Henrico’s View of the James River and Kanawha Canal (Running time: 21 minutes) — The Mighty James flows through Henrico County like a great provider of wealth and opportunity. Early settlers in the new world saw that shipping goods and services along its waterways would be beneficial. This is a story of triumph and tragedies as we look at historic Henrico experiences along the James River and Kanawha Canal.
Historic Henrico Churches: Windows to Our Past (Running time: 28 minutes) — The story of Henrico’s historic churches began in 1611 when Sir Thomas Dale established a settlement on the edge of the western frontier. From those early days at Henricus to today’s ever-changing communities, historic churches are the windows to our past. Join HCTV as we explore the culture, heritage, and architecture of these celebrated places of worship.
Legacy of Dabbs House, The (Running time: 23 minutes) — Built in the early 1800’s, Dabbs House has been revered as an important landmark in Henrico County. From farmhouse to Robert E. Lee’s headquarters, it’s survived the Civil War and social changes to become a permanent historical fixture. Join HCTV as we examine The Legacy of Dabbs House.
On the Green: Belmont Golf Course (Running time: 25 minutes) –Henrico County’s Belmont Golf Course was first established in 1917 as Hermitage Country Club on Hilliard Road. The golf course hosted such prestigious events as the Valentine Invitational, The Richmond Open, and the 1949 PGA Championship. Henrico purchased the property in 1977 and named the golf course Belmont. The 18-hole course is open to the public, and is one of the area’s finest recreational venues. Join HCTV as we meet the golfers and explore the history, fun and challenges of the course in “On the Green: Belmont Golf Course.”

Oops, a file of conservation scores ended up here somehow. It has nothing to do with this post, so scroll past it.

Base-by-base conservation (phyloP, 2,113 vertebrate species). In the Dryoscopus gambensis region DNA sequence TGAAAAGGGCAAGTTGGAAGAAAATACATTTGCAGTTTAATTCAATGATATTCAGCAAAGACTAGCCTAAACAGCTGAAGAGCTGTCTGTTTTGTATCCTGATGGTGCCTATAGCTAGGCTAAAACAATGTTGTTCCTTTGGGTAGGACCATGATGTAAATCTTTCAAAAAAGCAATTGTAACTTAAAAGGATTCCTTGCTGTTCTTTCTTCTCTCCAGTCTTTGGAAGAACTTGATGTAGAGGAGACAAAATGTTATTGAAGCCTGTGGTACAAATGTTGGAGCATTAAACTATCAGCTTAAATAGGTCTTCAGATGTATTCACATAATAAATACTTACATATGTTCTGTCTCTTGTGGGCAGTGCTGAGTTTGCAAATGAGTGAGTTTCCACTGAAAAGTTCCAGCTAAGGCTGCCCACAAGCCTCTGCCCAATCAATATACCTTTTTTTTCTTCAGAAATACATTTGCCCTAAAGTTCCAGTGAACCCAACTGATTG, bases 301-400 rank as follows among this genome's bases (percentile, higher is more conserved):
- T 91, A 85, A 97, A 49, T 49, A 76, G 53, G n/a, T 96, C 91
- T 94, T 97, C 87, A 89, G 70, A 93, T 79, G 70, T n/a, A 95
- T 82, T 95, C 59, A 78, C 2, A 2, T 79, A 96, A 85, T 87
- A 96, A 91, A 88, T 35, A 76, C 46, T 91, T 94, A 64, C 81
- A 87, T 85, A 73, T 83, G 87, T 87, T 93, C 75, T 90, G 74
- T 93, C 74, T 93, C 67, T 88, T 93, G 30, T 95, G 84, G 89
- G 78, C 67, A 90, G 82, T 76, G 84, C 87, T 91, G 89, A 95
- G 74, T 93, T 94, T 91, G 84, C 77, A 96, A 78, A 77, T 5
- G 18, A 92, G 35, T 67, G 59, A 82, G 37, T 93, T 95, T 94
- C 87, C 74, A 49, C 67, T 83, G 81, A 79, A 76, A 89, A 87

Monticello: Thomas Jefferson’s Dream (Running time: 25 minutes) — Thomas Jefferson’s dream was to build a home in the mountains of Virginia. Throughout the years, his many experiences gave him a wealth of knowledge to make this dream come true. Monticello not only reflects Jefferson’s many interests, but also embodies the spirit of all the people who lived and worked to make this home one of the most famous man-made wonders of Virginia.
Piece of Our Past, A: The Old Henrico County Courthouse and Jail (Running time: 32 minutes) — Long before Henrico’s modern administration and courts complex was built on Parham Road, the center of county government was nestled on a little island in the City of Richmond. Join HCTV as we chronicle more than two and a half centuries since the first Henrico courthouse was built at 22nd and Main, the controversy surrounding the ownership of the property, the gradual relocation of county operations and the ultimate fate of the Victorian marvel that still rests there today.
Welcome to Dabbs House (Running Time: 8 minutes) — Henrico’s historic Dabbs House has been restored and is now open to the public for an inside look at this significant national landmark. The structure has been used for many diverse purposes through its lifetime, including an antebellum farmhouse, Confederate General Robert E. Lee’s headquarters, an alms house, Henrico police headquarters and an office building. Visitors will learn fascinating stories about the Dabbs House, and discover why it has stood the test of time.